fbpx

What are Platelets and How Do They Contribute to the Immune System?

Platelets, also known as thrombocytes, are small, anucleate cell fragments in the blood, primarily known for their role in hemostasis, the process of blood clot formation to prevent bleeding. However, emerging research has expanded our understanding of platelets, revealing their significant contributions to the immune system. This essay explores the nature of platelets, their traditional roles in hemostasis, and their newly understood functions in immunity, referencing scientific literature to elucidate these aspects.

Platelets originate from megakaryocytes in the bone marrow and are released into the bloodstream as small, disc-shaped fragments. They are anucleate, meaning they lack a nucleus, and have a lifespan of approximately 7-10 days in humans (Harrison et al., 2002). Despite their small size and lack of a nucleus, platelets possess a variety of receptors and signaling molecules that enable them to respond to vascular injury and various immunological signals (Semple et al., 2011).

The primary function of platelets has long been recognized as hemostasis. Upon vascular injury, platelets rapidly accumulate at the site of injury, adhering to the exposed extracellular matrix and to each other, forming a platelet plug. This adhesion is facilitated by von Willebrand factor (vWF) and various adhesion receptors on platelets, such as GPIb (Lopez et al., 2005). Platelets then undergo activation and release granules containing clotting factors and other molecules that promote thrombus formation and vasoconstriction (Blair & Flaumenhaft, 2009).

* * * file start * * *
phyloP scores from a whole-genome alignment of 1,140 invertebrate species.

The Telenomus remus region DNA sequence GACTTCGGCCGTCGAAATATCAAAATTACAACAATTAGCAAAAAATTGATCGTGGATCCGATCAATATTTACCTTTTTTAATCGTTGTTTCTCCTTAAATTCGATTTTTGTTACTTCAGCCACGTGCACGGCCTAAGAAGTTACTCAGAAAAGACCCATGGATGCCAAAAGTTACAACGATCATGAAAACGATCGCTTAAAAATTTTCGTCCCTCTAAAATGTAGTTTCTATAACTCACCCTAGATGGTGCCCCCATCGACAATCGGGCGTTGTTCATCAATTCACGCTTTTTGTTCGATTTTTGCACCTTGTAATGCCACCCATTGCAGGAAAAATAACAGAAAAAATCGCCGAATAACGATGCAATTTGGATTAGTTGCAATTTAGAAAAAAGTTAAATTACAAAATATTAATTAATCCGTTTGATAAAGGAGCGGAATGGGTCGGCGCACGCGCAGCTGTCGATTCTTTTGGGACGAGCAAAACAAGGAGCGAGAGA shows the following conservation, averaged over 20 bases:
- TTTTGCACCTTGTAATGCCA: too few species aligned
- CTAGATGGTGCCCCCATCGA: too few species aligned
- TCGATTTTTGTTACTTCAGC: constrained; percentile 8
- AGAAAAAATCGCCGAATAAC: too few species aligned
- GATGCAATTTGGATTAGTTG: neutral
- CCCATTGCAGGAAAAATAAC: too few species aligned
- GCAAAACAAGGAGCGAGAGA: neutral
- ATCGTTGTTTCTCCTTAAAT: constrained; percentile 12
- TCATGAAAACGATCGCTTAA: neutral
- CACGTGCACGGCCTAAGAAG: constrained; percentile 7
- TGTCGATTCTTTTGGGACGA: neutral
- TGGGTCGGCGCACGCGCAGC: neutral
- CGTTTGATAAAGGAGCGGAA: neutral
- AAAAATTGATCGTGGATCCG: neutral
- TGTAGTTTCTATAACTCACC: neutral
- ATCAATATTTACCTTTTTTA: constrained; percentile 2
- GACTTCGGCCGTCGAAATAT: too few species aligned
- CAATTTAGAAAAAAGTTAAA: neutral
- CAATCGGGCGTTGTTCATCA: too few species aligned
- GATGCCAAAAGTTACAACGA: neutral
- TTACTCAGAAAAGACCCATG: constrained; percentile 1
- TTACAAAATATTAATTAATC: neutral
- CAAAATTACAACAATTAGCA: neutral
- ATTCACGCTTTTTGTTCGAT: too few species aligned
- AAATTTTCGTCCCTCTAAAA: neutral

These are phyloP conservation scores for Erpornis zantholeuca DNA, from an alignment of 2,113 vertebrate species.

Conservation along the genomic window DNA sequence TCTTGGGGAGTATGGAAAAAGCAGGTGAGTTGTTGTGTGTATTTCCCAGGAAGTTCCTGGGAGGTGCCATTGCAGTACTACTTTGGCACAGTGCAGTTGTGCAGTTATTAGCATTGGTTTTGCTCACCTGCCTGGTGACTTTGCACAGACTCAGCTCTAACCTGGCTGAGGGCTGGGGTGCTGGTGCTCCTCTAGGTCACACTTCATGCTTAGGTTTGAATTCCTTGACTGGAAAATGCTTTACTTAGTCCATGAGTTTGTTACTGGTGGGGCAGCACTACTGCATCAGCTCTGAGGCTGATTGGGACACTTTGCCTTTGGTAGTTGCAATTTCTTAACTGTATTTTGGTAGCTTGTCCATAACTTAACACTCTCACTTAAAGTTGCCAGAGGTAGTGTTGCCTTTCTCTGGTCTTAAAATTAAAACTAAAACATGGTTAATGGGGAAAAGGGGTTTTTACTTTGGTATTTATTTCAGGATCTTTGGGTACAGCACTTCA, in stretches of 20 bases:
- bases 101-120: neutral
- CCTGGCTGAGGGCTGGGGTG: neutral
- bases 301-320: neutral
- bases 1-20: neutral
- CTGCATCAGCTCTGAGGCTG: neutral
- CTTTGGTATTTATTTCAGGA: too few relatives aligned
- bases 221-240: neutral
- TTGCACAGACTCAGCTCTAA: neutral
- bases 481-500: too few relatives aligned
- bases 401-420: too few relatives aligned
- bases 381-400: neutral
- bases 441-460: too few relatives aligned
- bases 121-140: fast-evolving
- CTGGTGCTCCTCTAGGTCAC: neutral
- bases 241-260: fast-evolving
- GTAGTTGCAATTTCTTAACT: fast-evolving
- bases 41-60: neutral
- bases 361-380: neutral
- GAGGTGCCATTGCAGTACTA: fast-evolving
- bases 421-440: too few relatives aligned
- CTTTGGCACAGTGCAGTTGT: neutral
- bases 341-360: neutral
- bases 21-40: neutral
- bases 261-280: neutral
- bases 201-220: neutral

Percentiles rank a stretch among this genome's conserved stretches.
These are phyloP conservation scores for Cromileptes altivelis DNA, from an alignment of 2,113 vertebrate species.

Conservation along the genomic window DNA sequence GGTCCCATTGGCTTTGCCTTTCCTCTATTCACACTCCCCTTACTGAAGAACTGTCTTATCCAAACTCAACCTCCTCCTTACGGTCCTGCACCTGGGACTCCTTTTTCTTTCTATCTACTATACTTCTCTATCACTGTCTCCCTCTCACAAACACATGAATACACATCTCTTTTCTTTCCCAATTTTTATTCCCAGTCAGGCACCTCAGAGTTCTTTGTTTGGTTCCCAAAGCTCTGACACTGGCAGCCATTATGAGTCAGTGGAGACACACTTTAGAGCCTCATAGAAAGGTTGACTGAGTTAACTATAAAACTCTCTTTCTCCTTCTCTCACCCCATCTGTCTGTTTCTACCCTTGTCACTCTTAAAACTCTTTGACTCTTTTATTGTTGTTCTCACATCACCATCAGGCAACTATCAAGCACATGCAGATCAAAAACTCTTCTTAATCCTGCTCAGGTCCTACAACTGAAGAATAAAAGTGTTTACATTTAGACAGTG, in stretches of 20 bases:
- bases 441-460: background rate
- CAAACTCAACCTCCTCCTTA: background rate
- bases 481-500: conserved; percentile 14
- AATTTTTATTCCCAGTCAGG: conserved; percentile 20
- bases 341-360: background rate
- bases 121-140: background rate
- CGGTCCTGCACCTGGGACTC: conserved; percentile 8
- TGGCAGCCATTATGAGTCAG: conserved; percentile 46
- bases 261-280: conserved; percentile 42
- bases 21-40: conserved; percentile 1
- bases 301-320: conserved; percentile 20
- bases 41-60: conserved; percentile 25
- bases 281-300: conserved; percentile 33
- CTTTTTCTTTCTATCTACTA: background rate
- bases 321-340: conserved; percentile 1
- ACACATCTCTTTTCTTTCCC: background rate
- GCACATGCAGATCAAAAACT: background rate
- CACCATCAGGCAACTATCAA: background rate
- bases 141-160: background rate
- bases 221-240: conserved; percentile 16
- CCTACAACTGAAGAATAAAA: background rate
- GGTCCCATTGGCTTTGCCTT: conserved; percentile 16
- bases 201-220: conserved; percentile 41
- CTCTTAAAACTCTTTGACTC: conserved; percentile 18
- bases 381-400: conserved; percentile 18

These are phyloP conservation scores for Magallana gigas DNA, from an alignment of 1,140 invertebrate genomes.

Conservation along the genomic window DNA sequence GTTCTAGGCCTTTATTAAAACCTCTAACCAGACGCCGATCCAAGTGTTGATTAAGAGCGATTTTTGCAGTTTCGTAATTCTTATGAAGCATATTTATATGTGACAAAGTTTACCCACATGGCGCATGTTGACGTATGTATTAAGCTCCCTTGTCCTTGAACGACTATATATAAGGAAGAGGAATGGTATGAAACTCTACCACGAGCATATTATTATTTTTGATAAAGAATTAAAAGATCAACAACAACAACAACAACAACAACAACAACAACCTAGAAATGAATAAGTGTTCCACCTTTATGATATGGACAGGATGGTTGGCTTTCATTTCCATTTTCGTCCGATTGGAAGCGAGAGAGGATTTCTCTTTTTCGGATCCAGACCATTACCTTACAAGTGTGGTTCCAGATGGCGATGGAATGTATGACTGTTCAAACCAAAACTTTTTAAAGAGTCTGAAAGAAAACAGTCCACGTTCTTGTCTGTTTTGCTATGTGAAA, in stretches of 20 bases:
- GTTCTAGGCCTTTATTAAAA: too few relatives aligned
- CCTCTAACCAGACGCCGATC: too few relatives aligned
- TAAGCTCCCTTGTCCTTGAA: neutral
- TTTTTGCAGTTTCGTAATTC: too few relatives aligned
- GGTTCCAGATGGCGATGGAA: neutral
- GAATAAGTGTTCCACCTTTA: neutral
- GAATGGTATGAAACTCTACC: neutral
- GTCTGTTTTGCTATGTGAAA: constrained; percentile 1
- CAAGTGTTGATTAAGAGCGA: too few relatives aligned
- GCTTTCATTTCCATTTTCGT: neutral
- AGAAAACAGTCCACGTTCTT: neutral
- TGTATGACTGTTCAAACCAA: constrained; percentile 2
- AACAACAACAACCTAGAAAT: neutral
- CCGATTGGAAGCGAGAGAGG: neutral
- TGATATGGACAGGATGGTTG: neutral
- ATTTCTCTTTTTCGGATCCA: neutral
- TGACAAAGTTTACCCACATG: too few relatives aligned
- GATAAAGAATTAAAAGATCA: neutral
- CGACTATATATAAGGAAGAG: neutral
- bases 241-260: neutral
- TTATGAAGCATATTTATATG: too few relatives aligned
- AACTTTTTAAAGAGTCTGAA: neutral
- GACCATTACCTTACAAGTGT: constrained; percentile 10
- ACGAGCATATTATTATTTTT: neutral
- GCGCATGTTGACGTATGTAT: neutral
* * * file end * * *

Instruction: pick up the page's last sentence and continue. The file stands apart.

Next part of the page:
Platelets can recognize and bind to pathogens directly. They express pattern recognition receptors (PRRs) like Toll-like receptors (TLRs) which enable them to detect pathogen-associated molecular patterns (PAMPs) (Cognasse et al., 2015). This interaction can lead to the activation of platelets and the release of antimicrobial peptides, contributing to the containment and destruction of pathogens.